Note: E3 is over, and this game was not announced there. I’ve written a follow-up to this article, though, which introduces a few more clues that the game may still, in fact, be on its way. Check it out!
With the recent release of Super Mario Galaxy 2, the sequel that has now shamelessly become my new favourite game (that honour previously went to the original Super Mario Galaxy), I have begun to think about the inevitable continuation of the Mario series. Some evidence I’ve found suggests that we may very well be in for a real treat with the next installment; namely, a new entry in the Yoshi subseries. There are many ways they could name it: Super Yoshi Galaxy, Super Mario Galaxy 3: Yoshi’s Planet, Yoshi’s Island 3DS, but I’ll get to that. Let me go over all the little nuggets of potential evidence I’ve found that this game may very well be in the works.
Logical naming scheme; logical fit for the system
The Nintendo 3DS is due to come out within a year from now. The system’s graphical capabilities are said to be at or beyond the level of the GameCube, possibly even coming close to, or beyond the Wii’s. This is actually a fair bit of horsepower, especially for a handheld, and is certainly enough to faithfully reproduce the smooth, detailed, whimsical visuals the two Super Mario Galaxy games are known for. Some sacrifices may need to be made to get it running smoothly in 3D, especially as far as texture size and poly count are concerned, but remember that this will be a game you’ll play on sub-4-inch displays, not a 60-inch television set!
Super Mario Galaxy would be a perfect fit for the system. The 3DS’s killer feature is its 3D graphics. What better way to show these off with than a third entry in the fantastic franchise? The colourful worlds, numerous planetoids, and solid art direction will stand out, and 3D is just about the only thing that could make them look better than they already are. With a name like the Nintendo 3DS, it only makes sense name a game after the system, à la Super Mario 64 (this is, of course, assuming that “Nintendo 3DS” actually turns out to be the system’s real name, after all). Following is a list of possible names for the game I’ve come up with, and my comments on each.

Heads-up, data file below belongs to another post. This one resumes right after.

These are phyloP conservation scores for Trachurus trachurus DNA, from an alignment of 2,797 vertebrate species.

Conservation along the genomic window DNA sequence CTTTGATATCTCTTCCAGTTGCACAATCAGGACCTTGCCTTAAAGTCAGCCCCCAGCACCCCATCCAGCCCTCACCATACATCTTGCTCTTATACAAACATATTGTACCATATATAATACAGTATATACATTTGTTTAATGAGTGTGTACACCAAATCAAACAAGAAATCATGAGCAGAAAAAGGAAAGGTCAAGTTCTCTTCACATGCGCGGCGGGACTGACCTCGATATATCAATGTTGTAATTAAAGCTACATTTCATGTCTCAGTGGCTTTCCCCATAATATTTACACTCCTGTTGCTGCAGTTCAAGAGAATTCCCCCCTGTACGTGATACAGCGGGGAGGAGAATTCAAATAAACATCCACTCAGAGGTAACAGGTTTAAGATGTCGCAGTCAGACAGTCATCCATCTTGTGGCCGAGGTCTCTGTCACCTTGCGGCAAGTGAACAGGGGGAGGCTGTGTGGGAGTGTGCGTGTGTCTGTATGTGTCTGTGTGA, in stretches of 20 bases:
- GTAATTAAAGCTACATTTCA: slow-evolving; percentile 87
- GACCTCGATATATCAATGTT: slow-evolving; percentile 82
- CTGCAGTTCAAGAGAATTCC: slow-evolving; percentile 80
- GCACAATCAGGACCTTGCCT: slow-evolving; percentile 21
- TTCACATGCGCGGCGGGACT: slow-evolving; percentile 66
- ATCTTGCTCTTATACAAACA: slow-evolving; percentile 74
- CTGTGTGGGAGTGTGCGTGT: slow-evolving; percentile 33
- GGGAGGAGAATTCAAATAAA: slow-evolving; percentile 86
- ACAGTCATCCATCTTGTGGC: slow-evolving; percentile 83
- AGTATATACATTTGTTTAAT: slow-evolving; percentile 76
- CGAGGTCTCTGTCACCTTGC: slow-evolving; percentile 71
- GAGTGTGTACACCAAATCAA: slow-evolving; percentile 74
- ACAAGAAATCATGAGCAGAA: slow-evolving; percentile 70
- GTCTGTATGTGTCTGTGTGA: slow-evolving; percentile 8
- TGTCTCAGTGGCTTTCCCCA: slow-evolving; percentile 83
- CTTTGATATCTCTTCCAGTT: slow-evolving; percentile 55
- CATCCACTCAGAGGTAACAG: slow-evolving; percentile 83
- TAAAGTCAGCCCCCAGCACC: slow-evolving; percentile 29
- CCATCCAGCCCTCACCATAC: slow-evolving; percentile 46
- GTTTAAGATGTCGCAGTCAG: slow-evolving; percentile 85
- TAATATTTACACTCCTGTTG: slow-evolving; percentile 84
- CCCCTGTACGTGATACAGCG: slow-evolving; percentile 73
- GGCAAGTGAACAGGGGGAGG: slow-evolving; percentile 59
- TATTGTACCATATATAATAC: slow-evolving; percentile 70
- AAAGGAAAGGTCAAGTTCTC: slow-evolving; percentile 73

Super Mario Galaxy 3DS: Yoshi’s Planet
This name suggests that the game’s worlds are planet-like: vast and expansive, as opposed to the planetoid-size worlds from the previous two Galaxy games. Much like the original Super Mario World 2: Yoshi’s Island, this game may bear the name of its predecessor, but be an entirely different experience.
Super Mario Galaxy 3DS: Yoshi’s Island
It sounds too similar to Yoshi’s Island, and doesn’t feel quite right, since that name has already been used as a subtitle for a Mario game. An island also doesn’t even remotely fit with the space theme established in the Galaxy games, either, but Nintendo’s been known to make weird decisions before. coughcoughthewiianditsmotioncontrolscoughcough
Super Mario Galaxy 3DS: Yoshi’s Universe
Very unlikely to happen, since it would be attributing an entire universe to the little, happy-go-lucky dinosaurs, but who knows? Nintendo is well-known for their wonderful surprises.
Super Mario Galaxy 3DS: Yoshi’s Galaxy
Same argument as above, but this one’s slightly more probable, if only because a galaxy is a smaller body than, well, a whole universe. But the word “galaxy” feels redundant when used twice like this.
The above name, minus the Super Mario Galaxy surtitle. The word “galaxy” doesn’t feel redundant in this version of the name, and even suggests a bigger, expanded re-imagining of Yoshi’s Island, what with galaxies being as astronomical as they are (exceedingly lame pun intended).
Super Yoshi Galaxy
This one sounds about right, but the Yoshi subseries has never had the word “super” as part of the name. That honour always went to Mario. On the other hand, the “super” suggests that the game is much more than another installment in the perpetually-nomming dinos’ series, a point I was emphasizing with the name Yoshi’s Galaxy.
Yoshi’s Island 3DS
The revered Yoshi’s Island name stands much better on its own rather than as the subtitle of its parent series, Mario. Attaching the 3DS moniker to it feels natural, since DS was tagged onto what was originally known asYoshi’s Island 2; and besides, it makes sense for the number three to be part of the name, since this game will be the third entry in its series.